3

One way to realise that the field won't decrease for an infinite plate is to imagine the field lines. The spacing between the field lines shows the strength of the field. For a positive sphere all the lines point away from the centre. The field lines will get further apart as we go away from the sphere, so the field strength decreases. For an infinite ...


2

I think it's easiest to do this in Cartesian coordinates, then convert back to cylindrical at the end. The potential at position $\mathbf{r}$ is $$V(\mathbf{r}) = \frac{1}{4\pi\epsilon_0}\int_{-a}^{a}{\left[\iint_{\mathcal{R}}{\frac{k\delta(x')\delta(y')}{\sqrt{(x - x')^2 + (y-y')^2 + (z - z')^2}}\,dx'dy'}\right]\,dz'},$$ where $\mathcal{R}$ is a region in $\...


2

I think you are reading too much into the significance of negative numbers. We need to use numbers in physics to quantify things. Take distance, for example- if I walk from my desk I can qualify the extent of my movement by saying that I have walked 10 metres, say. If I walk another 10 metres to return to my desk, I have walked 20 metres in total, but my ...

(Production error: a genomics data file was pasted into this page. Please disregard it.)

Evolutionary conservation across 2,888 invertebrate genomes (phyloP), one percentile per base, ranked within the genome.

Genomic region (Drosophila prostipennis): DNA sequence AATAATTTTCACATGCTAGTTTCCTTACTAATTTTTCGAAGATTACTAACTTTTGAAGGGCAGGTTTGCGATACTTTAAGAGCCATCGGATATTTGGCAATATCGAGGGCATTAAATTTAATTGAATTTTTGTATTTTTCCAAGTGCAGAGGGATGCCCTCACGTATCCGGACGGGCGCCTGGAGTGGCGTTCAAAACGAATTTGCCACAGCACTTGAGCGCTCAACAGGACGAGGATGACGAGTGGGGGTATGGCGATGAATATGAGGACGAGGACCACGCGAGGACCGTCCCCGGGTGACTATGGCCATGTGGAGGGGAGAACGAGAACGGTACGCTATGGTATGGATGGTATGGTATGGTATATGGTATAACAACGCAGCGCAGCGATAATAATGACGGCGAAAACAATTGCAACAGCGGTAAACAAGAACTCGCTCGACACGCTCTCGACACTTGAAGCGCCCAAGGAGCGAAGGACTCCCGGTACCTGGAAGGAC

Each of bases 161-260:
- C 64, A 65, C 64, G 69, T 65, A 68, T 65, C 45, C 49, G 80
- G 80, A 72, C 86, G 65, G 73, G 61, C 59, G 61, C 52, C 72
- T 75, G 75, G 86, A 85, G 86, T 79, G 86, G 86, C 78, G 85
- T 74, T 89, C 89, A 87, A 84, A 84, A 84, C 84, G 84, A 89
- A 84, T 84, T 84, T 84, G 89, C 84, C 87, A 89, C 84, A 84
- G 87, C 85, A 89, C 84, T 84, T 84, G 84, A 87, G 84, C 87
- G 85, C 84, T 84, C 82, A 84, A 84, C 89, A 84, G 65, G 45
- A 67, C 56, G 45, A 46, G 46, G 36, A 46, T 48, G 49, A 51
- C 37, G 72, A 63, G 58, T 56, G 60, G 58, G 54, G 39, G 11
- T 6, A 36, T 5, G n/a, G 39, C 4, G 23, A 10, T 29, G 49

2

When the spheres exchange charge, they do this by exchanging electrons. Hence, the negatively charged sphere will have more electrons than the positively charged sphere, and should have more mass. It's useful to note here that the mass change will be very difficult to detect in practice. The electron mass-to-charge ratio is $5.7\times 10^{-12}\,\text{kg}/\...


2

"We say, Electric Flux, 𝜙𝐸=𝐸𝑆cos(𝜃) where 𝜃 is the angle between E and S. However, there is another definition for the same..." No. There is not another definition. The electric flux, $d\Phi$, through a surface element, $d\mathbf S$, is defined by $$d\Phi=\mathbf E.d\mathbf S$$ Gauss's law states that the net flux emerging through a closed ...


2

The electric flux through a small surface is defined to be $$\Delta\Phi=\mathbf{E}\cdot\Delta\mathbf{S}=E\ \Delta S\ \cos(\theta).$$ For larger surfaces the more general definition is $$\Phi=\int \mathbf{E}(\mathbf{r})\cdot d\mathbf{S}.$$ This definition applies to arbitrary surfaces (open or closed, plane or curved) and arbitrary electric fields (homogenous ...


2